Six rehabilitated Himalayan Griffon Vultures were successfully released from a release aviary in West Bengal, a few km from the Rajabhatkhawa Vulture Conservation Breeding Centre by state Minister of Forests and Biodiversity, Mr Rajib Banarjee yesterday!
Chris Bowden, the Saving Asia’s Vultures from Extinction (SAVE) and RSPB’s Vulture Programme Manager said “All six are marked with individually coded wing-tags for identification in the field, but most significantly, two were fitted with satellite tracking devices, so their movements and survival can be monitored over the coming months and years. This longer-term monitoring is crucial for understanding the safety of the environment, and how these vultures fare in future. The release is a pilot for future releases of the captive-bred birds at the West Bengal Vulture centre, and if all goes well, we hope to release some of the Critically Endangered species with similar transmitter devices in a year’s time.”
It was a beautiful misty, but then sunny morning for the release, and the gate was quietly opened via a pulley by the Minister. There was an expectant gathering of Forest Department officials, Bombay Natural History Society (BNHS) staff and press reporters, including Buxa Field Director and Chief Conservator of Forests Mr Sen Gupta, and Chief Wildlife Warden and PCCF Mr Ravi Kant Sinha.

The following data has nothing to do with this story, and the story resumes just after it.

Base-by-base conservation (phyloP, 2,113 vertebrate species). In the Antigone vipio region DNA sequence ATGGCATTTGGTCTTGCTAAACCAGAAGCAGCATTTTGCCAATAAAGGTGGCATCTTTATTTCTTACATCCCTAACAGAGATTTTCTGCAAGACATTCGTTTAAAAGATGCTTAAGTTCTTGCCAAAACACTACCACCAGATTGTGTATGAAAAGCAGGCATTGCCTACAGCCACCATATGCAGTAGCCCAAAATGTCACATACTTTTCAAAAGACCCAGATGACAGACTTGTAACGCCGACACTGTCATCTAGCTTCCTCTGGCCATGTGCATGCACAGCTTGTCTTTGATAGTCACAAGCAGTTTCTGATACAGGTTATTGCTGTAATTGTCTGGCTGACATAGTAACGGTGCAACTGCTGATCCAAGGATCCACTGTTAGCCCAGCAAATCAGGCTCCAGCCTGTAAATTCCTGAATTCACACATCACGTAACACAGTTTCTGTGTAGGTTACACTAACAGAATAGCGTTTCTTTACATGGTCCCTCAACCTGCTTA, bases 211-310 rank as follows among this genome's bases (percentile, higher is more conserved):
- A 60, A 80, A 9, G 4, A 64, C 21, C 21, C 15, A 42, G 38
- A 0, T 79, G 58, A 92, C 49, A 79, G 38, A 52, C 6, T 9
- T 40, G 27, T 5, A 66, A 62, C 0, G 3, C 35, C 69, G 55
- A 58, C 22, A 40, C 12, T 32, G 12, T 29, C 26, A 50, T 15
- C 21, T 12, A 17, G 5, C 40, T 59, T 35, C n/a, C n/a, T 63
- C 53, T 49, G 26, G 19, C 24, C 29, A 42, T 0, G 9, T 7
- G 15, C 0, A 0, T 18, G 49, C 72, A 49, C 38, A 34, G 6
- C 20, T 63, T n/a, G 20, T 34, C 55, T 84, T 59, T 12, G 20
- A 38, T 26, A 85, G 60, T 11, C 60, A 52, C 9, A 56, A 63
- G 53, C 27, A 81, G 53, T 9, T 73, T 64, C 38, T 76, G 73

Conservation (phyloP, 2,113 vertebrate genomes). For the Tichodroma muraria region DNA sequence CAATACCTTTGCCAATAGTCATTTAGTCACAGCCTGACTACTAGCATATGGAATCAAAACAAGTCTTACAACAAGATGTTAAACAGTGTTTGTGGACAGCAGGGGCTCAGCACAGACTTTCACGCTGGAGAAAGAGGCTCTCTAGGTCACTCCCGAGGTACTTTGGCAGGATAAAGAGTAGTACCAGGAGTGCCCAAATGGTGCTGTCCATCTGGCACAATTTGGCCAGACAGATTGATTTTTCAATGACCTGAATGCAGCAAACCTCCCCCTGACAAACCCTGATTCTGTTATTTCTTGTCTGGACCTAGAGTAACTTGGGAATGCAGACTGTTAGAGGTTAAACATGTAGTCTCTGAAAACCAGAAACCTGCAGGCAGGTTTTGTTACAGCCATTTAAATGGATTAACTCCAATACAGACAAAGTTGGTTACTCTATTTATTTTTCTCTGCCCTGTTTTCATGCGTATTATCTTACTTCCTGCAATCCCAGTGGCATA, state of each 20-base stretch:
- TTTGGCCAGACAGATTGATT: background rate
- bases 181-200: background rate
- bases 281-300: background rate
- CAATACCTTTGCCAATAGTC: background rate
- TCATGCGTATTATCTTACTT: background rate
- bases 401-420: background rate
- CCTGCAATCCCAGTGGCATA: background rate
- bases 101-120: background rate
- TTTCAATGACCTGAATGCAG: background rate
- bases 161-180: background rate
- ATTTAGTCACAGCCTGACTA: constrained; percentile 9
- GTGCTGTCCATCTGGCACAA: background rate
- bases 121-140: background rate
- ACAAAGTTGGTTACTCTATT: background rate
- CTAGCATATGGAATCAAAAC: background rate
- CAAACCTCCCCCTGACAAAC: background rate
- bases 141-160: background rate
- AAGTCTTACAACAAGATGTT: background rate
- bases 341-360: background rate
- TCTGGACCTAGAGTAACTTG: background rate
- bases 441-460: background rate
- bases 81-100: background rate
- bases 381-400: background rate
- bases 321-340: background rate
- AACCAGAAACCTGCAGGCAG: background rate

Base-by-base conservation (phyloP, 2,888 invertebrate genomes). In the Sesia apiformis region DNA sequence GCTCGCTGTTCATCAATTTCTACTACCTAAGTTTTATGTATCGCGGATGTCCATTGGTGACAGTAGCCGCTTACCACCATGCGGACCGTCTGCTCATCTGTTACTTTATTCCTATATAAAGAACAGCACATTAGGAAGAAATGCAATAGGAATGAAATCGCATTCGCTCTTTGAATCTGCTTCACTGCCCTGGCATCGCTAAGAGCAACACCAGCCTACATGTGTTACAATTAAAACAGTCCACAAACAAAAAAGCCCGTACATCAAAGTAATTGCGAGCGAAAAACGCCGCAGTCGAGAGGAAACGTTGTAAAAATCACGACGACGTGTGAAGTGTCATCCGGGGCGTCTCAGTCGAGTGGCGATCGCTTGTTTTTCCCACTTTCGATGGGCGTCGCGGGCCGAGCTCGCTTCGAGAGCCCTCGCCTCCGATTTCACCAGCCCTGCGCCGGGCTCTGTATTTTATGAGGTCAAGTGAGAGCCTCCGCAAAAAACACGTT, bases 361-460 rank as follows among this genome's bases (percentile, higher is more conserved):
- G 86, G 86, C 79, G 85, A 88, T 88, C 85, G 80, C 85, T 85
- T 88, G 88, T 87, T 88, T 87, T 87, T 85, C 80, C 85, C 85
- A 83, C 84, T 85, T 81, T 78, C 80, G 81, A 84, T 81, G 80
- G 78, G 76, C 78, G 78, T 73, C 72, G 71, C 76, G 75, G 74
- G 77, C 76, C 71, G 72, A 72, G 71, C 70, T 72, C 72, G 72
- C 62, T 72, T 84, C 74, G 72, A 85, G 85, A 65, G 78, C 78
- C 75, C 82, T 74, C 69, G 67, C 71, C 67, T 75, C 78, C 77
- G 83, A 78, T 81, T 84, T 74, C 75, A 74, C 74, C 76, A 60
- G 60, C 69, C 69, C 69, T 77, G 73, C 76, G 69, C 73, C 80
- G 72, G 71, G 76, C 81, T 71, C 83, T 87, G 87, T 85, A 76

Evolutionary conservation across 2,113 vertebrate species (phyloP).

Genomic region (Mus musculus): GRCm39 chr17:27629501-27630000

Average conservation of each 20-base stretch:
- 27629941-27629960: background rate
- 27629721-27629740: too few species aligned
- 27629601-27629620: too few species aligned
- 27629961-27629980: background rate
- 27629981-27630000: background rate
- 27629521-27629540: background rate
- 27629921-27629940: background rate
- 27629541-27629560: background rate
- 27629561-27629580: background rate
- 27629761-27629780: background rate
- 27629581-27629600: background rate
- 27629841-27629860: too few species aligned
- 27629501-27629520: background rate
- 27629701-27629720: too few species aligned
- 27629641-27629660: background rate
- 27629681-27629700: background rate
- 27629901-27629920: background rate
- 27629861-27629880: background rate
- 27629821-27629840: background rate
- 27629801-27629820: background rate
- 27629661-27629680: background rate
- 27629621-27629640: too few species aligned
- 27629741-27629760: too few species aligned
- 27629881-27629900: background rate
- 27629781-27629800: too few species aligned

But as can often happen, the birds waited and only started emerging to freedom after more than an hour. Dr Vibhu Prakash, Deputy Director of BNHS, who coordinates the vulture conservation and research work across India, was not surprised by the delayed emergence of the birds, but said he’d still hoped they might leave slightly sooner. Mr Soumya Chakraborty the BNHS Rajabhatkhawa centre manager said “Our team will be eagerly tracking the movements of the birds, and hope that they will help us learn more about the movements and survival of this magnificent species.”
The Himalayan Griffons are being used for this pilot release phase have been rehabilitated over the past three years, and are slightly less endangered than the resident species which are the main focus of the conservation work. The three resident species being bred at the centre are those that have crashed most dramatically due to the use of diclofenac and other drugs in domestic cattle.
The Minister and other officials then went on to the breeding centre and officially inaugurated a newly constructed colony aviary, proceeding to release the first ten vultures into their new home.
The event received good coverage in the media including TV, eg https://www.telegraphindia.com/states/west-bengal/set-free-captive-vultures-soar-into-air/cid/1728019#.XfmEsvyo-4U.twitter